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New Georgia law brings fear to immigrant community

New Georgia law brings fear to immigrant community

By Rolando Zenteno
La Voz Latina


SAVANNAH, GA — Bertha Clemente-Lima has lived in Reidsville, Georgia for 20 years. She moved to the United States from Mexico in 1993 in search of a better life.

Clemente-Lima, the mother of three, has witnessed many recent changes in her community and has noticed how the ambience in her city has shifted drastically from times past.

“I enjoyed our way of life here then – it was easier,” she said. “There was less racism, people were nicer, and there were not as many restrictions in certain things. It used to be a calm place.”

Clemente-Lima is one of the thousands of undocumented immigrants in the state of Georgia who are experiencing a shift in the state’s enforcement of new immigration laws.

On April 24, 2013, Governor Nathan Deal signed Senate Bill 160 into law after the Georgia State Senate approved the measure by a 43-9 vote. The Georgia House of Representatives also approved the new law by a vote of 113-54.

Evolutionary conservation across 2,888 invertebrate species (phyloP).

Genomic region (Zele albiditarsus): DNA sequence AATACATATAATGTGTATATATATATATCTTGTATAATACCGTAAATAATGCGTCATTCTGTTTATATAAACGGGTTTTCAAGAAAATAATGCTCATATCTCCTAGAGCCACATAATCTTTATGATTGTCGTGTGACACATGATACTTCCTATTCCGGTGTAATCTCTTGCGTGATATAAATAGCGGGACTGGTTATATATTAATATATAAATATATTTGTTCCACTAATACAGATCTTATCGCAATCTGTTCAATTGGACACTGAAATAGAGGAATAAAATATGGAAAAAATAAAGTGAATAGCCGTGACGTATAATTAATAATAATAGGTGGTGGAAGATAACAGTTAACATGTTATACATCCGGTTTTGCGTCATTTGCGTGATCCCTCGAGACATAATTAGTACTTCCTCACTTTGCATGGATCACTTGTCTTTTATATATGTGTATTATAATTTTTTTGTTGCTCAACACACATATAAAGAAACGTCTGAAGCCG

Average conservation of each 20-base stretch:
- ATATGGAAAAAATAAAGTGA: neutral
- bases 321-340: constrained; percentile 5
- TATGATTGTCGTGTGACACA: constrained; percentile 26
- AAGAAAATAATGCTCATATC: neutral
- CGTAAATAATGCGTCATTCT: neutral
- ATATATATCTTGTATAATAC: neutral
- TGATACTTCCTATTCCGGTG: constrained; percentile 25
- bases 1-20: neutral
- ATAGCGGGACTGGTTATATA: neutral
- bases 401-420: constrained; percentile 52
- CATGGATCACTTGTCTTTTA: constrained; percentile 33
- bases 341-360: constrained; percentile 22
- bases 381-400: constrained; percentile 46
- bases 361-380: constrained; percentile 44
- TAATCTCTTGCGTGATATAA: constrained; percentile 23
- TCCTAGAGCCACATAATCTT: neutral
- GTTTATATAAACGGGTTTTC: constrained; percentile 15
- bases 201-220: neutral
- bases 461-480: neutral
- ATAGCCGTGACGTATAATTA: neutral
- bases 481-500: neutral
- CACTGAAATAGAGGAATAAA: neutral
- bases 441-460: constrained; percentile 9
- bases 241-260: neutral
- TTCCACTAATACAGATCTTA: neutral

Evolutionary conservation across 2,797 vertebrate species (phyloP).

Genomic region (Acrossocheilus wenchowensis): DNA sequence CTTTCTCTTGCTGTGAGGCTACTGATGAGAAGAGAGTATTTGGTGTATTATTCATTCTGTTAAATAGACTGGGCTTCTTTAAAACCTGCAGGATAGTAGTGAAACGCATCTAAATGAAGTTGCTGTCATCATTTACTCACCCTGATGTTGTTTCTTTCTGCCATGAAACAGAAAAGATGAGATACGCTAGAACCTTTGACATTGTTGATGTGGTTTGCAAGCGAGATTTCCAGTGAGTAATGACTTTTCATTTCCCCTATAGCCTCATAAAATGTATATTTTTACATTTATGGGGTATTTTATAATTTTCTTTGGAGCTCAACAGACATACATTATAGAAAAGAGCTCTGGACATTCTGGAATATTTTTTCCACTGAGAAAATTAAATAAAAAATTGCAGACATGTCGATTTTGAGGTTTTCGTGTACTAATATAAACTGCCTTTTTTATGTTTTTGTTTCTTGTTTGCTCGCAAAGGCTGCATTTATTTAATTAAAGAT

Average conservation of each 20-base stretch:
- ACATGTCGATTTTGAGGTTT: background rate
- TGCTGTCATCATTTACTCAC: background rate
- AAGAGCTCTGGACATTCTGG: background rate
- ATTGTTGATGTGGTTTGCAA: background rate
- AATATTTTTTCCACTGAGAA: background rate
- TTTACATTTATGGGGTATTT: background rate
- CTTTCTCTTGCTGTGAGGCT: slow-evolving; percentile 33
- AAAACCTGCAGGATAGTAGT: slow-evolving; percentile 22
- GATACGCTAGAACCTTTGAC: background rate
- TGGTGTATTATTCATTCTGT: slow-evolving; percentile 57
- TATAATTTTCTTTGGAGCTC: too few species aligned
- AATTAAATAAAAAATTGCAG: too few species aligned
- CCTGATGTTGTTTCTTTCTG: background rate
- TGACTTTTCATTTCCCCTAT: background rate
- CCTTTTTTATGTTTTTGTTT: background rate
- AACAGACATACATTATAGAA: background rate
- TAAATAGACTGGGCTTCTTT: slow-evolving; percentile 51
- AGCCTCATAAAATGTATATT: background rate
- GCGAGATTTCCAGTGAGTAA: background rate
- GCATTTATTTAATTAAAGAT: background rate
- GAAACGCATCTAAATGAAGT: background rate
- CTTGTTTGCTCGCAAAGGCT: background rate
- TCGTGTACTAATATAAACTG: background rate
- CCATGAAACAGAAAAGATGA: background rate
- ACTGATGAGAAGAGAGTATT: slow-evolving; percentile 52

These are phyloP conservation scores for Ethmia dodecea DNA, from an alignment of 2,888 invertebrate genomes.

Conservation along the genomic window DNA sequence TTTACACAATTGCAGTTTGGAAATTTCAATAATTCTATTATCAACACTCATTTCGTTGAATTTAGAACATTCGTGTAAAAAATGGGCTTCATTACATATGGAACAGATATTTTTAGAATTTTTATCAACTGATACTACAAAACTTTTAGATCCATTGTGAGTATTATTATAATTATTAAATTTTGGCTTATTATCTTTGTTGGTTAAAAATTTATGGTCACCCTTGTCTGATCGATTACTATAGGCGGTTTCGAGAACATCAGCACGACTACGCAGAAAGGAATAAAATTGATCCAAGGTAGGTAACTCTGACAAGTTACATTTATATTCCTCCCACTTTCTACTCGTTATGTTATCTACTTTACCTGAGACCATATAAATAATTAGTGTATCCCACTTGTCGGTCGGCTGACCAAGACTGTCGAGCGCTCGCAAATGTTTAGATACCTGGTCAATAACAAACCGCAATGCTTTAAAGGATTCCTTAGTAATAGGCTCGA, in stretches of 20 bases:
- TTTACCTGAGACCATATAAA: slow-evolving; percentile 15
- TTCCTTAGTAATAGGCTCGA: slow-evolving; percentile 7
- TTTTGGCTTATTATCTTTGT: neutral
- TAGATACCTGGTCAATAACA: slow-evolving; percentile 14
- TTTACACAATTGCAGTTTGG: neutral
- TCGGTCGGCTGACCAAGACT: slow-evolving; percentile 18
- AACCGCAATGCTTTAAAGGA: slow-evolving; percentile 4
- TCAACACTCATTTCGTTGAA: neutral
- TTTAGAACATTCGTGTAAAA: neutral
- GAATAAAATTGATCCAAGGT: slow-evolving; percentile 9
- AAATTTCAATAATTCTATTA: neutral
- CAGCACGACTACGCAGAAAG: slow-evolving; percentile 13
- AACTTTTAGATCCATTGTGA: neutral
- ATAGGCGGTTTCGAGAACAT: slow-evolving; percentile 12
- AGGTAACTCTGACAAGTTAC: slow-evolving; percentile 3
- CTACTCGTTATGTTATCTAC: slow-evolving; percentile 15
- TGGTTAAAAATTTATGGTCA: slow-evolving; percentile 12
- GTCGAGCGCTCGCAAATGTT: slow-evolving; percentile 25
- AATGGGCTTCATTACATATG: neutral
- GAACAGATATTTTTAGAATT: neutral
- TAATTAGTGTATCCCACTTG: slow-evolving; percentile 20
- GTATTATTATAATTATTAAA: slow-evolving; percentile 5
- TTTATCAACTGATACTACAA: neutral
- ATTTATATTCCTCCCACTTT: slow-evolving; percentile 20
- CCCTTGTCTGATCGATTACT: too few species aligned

Among other provisions, the new law, which will take effect July 1, bans the use of foreign passports as valid identification unless they are submitted with other specific federal documents which demonstrate legal presence in the U.S.

By eliminating the use of foreign passports for identification purposes, many undocumented immigrants will face additional obstacles when trying to enroll their children in public schools or when trying to obtain marriage licenses.

The new law will also require sub-contractors to utilize an employee work authorization program known as E-Verify if they work alongside state contractors and will prevent undocumented immigrants from obtaining public benefits such as driver’s licenses.

According to a letter sent by Governor Deal to a constituent, Senate Bill 160 was crafted to combat what he regards as harmful side-effects of illegal immigration…

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